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Visualizing total order relation of nodes in a structured document

IBM

prior request for http://www.google.com/patents/US20120137209

Claim 1:

A method, system, and a computer readable storage medium for visualizing total order relation of nodes included in structured document, the method includes the steps of:

acquiring log information, where the log information is created by storing information on transitions between nodes in a structured document in chronological order;

specifying a relation of relative positions of the nodes in the transitions based on acquired log information; and

determining a total order relation of the nodes in the structured document by performing a topological sorting that uses specified relation as a constraint, where the total order relation of the nodes is determined by using content data of said node if the node is added to or removed from the structured document; and where at least one of the steps is carried out using a computer device.

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1 Answer 1

Well, Microsoft's event viewer has been able to do this for as long as I can remember.

  1. Log information is stored in chronological order. That's how logs work.
  2. specifying a relation based on acquired log information is as simple as clicking on the relevant column (additional columns can even be added?)
  3. determining a total order of the nodes and sorting is precisely what happens when you click on the relevant column. The log viewer sorts by that column.

All of these features have been part of the event viewer for a long time. The event viewer in windows XP (ca. 2001) seems to meet all of these requirements.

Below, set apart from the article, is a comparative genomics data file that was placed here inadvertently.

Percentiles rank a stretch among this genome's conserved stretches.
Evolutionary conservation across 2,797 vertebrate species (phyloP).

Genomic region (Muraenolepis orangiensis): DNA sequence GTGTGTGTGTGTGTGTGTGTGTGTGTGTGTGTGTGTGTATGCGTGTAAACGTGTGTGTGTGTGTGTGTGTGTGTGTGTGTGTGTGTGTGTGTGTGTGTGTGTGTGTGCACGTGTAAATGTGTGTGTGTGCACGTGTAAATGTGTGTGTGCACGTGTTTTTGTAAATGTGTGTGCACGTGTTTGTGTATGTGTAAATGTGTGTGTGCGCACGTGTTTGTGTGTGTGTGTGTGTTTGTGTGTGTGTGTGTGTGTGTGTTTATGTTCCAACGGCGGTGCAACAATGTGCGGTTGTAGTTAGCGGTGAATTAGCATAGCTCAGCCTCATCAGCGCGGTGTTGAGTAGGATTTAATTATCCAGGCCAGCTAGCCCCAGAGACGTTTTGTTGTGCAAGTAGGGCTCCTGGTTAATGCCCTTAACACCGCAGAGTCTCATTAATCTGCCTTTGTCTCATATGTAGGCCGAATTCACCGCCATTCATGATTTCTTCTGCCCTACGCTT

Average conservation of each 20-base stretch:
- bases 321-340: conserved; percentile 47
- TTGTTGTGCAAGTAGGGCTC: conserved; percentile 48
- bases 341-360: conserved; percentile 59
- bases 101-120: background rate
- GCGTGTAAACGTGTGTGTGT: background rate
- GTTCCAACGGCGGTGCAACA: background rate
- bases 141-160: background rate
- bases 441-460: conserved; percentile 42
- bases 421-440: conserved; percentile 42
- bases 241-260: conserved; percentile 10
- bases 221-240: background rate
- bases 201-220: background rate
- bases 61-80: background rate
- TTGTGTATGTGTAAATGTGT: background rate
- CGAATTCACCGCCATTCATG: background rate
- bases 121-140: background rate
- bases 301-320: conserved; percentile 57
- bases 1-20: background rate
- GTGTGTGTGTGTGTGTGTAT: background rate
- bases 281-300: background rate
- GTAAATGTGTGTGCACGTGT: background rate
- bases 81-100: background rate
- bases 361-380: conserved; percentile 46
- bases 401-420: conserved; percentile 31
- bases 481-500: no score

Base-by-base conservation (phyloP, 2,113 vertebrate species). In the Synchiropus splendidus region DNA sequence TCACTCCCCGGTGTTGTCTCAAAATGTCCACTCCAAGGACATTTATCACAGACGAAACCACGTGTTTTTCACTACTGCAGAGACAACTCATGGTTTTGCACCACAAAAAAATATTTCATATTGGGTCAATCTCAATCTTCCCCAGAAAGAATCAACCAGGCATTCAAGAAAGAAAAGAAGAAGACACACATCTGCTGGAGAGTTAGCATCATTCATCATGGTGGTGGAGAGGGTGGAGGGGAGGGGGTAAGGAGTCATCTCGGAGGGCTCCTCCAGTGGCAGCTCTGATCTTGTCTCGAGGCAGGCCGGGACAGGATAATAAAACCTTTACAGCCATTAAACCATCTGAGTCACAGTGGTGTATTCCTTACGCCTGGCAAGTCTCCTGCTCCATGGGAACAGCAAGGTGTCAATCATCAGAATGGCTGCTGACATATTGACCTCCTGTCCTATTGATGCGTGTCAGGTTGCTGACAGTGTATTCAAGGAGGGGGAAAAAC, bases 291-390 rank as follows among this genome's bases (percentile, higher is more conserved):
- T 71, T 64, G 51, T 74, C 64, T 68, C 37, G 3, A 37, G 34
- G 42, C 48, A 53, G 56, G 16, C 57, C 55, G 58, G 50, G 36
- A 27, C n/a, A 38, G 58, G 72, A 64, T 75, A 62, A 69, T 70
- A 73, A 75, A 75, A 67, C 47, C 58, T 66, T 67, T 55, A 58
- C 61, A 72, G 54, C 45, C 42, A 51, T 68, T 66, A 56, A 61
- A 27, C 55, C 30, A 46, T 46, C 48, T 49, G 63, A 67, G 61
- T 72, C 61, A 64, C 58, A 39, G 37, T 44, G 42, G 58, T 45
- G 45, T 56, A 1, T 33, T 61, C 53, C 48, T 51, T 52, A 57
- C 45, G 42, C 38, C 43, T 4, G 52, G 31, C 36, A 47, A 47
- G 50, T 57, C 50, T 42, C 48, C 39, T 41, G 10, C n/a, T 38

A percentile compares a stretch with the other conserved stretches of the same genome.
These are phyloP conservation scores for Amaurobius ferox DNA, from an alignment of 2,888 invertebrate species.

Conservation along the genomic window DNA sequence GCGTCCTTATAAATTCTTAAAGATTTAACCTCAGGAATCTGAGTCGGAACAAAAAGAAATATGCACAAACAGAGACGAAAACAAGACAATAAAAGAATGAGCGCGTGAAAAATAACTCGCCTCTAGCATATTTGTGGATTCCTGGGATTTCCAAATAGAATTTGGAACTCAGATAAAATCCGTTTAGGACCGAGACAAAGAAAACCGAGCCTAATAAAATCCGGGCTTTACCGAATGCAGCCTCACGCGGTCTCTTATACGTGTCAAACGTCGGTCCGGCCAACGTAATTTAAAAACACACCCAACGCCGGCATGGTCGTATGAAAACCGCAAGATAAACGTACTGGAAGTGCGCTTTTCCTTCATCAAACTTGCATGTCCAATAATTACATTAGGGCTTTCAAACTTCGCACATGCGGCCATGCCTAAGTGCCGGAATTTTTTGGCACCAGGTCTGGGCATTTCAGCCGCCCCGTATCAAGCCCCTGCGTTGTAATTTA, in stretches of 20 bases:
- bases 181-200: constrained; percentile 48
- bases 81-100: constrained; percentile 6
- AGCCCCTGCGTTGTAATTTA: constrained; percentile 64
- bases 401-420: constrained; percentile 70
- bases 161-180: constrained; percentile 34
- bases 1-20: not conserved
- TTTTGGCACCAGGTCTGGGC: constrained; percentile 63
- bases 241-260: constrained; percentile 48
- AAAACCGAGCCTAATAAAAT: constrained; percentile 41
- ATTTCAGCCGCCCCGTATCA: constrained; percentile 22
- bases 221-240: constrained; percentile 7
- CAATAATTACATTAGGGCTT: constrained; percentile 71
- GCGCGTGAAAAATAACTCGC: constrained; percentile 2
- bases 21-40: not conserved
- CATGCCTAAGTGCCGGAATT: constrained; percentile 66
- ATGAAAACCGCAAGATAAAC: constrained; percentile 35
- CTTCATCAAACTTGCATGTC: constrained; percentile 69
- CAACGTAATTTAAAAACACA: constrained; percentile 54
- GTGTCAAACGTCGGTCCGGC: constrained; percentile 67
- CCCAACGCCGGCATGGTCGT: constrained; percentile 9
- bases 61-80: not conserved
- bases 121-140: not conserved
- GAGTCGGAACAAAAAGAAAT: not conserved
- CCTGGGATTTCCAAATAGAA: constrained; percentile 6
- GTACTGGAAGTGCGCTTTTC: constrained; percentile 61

Image on Wikipedia of the XP viewer

See also, the Wikipedia article on the event viewer

I'd bet these criteria are in older versions of windows than that, I just haven't looked, because beating it by 10 years (plus development time) seems good enough.

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While Event Viewer is a very good start, and IMO provides a good basis for the application to be rejected for obviousness, event Viewer may possibly fail because it is might not be said to be viewing a 'structured document'. While XML is not the only structured document, it is certainly one example of that breed, so I would be tempted to think more of tools like XSLT or possibly JavaScript Table-sorting tools (as exist on many websites). –  rivimey Nov 22 '13 at 16:08
    
@rivimey according to support.microsoft.com/kb/315417 the data in the event viewer is stored in files. Files are documents, and we can rest assured they aren't using unstructured data in those files, as that would be absolutely moronic. I don't think the wording on the claim is enough to exclude event logs. –  McKay Nov 22 '13 at 16:28

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